Opened 2 years ago

Last modified 2 years ago

#12823 new feature request

Inconsistency in acceptance of equality constraints in different forms

Reported by: dfeuer Owned by:
Priority: normal Milestone:
Component: Compiler (Type checker) Version: 8.0.1
Keywords: GADTs Cc:
Operating System: Unknown/Multiple Architecture: Unknown/Multiple
Type of failure: GHC accepts invalid program Test Case:
Blocked By: Blocking:
Related Tickets: Differential Rev(s):
Wiki Page:

Description

Currently, we (correctly) require a language extension to accept a declaration like

foo
a ~ b => f a -> f b foo x = x

Suppose I write

{-# LANGUAGE GADTs, UndecidableInstances, ConstraintKinds #-}
module A where
class a ~ b => Equal a b
instance a ~ b => Equal a b

type EqualS a b = a ~ b

and then

-- No extensions
module B where

-- This works
useEqual :: Equal a b => f a -> f b
useEqual x = x

-- But this does not
useEqualF :: EqualF a b => f a -> f b
useEqualF x = x

It seems that GHC expands type synonyms, but does not reduce constraints, before deciding whether enough extensions are in play to allow equality constraints. This mismatch feels weird. Is there something about ~ proper, and not Equal, that triggers the difficulties with let generalization? If not, I think they should either both work or both fail (probably both fail).

Change History (4)

comment:1 Changed 2 years ago by rwbarton

I assume EqualF should be EqualS.

As long as we're allowing the full application of a multiparameter type class in a module with no extensions in the first place (strictly speaking, it should be a syntax error in Haskell 2010), I see no purpose in rejecting either of your functions in module B.

comment:2 in reply to:  1 Changed 2 years ago by dfeuer

Replying to rwbarton:

I assume EqualF should be EqualS.

Indeed.

As long as we're allowing the full application of a multiparameter type class in a module with no extensions in the first place (strictly speaking, it should be a syntax error in Haskell 2010), I see no purpose in rejecting either of your functions in module B.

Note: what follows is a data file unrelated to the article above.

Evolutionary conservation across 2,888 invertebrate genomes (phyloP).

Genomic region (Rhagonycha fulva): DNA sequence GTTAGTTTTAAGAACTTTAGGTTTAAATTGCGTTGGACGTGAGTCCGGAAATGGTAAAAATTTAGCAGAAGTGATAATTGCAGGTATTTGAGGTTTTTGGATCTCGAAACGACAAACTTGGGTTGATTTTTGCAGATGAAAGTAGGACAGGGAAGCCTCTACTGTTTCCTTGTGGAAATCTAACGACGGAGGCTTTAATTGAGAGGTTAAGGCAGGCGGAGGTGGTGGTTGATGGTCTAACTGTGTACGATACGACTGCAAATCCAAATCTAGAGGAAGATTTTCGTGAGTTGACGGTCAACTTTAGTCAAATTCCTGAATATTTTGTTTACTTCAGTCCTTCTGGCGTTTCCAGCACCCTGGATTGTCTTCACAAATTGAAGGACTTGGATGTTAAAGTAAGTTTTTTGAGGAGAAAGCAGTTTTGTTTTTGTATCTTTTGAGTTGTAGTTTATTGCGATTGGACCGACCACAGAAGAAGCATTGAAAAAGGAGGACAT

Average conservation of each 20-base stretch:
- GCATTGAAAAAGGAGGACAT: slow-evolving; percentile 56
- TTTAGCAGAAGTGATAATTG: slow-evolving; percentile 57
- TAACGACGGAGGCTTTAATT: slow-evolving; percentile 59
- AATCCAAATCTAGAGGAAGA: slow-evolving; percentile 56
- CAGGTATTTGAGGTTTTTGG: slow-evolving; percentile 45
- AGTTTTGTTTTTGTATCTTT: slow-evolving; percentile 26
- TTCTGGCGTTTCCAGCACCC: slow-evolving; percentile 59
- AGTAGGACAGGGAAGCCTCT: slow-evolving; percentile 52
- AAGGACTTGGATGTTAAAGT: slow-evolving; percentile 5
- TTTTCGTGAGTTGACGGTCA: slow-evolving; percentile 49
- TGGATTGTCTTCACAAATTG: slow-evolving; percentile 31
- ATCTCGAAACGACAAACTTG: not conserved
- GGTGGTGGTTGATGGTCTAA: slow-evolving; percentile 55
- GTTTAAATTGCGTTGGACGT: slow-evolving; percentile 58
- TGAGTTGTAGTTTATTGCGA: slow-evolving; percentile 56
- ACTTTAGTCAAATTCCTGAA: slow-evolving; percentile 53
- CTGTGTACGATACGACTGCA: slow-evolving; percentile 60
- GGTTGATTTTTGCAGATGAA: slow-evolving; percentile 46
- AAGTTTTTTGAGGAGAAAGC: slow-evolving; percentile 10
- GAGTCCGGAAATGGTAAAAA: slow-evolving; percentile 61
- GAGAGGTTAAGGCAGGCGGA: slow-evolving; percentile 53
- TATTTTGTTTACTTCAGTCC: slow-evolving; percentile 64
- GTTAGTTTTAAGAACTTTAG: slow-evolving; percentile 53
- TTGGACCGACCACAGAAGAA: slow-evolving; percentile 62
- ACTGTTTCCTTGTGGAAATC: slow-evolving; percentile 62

My concern: GADTs implies MonoLocalBinds because (for reasons I don't personally understand) GADTs don't play well with let generalization. Since the Equal class and ExistentialQuantification are sufficient to simulate GADTs, I would expect them to run into the same inference fragility issues without MonoLocalBinds. Am I missing something?

comment:3 Changed 2 years ago by rwbarton

Hmm. GHC won't let you pattern match on a GADT in a module without GADTs or TypeFamilies. But you can emulate the GADT with Equal and an existential type as dfeuer says, and then GHC accepts the match and even does the type refinement without complaining. (But not if you use EqualS! Then GHC thinks the existential type is a GADT.)

{-# LANGUAGE GADTs #-}

module G1 where

class a ~ Int => IsInt a
instance IsInt Int

data X a = IsInt a => C

---

module G2 where

import G1

f :: X a -> a
f C = 7

This doesn't seem like a great situation, but you are allowed to turn off MonoLocalBinds explicitly in a module with GADTs already, so it's not so terrible.

comment:4 Changed 2 years ago by simonpj

I agree it's a bit odd but I don't see how to do better.

Generally, GHC's view is that the language-extension flags apply to the source code you write in the module being compiled; and NOT to the library code that you are implicitly using thereby.

Type synonyms are very transparent, and hide nothing, which is a bit in conflict with the above. Perhaps we could make them opaque for the purpose of language-extension tests? I'm sure we'd get different complaints then :-).

So I don't see a straightforward way to fix this inconsistency. Yet.

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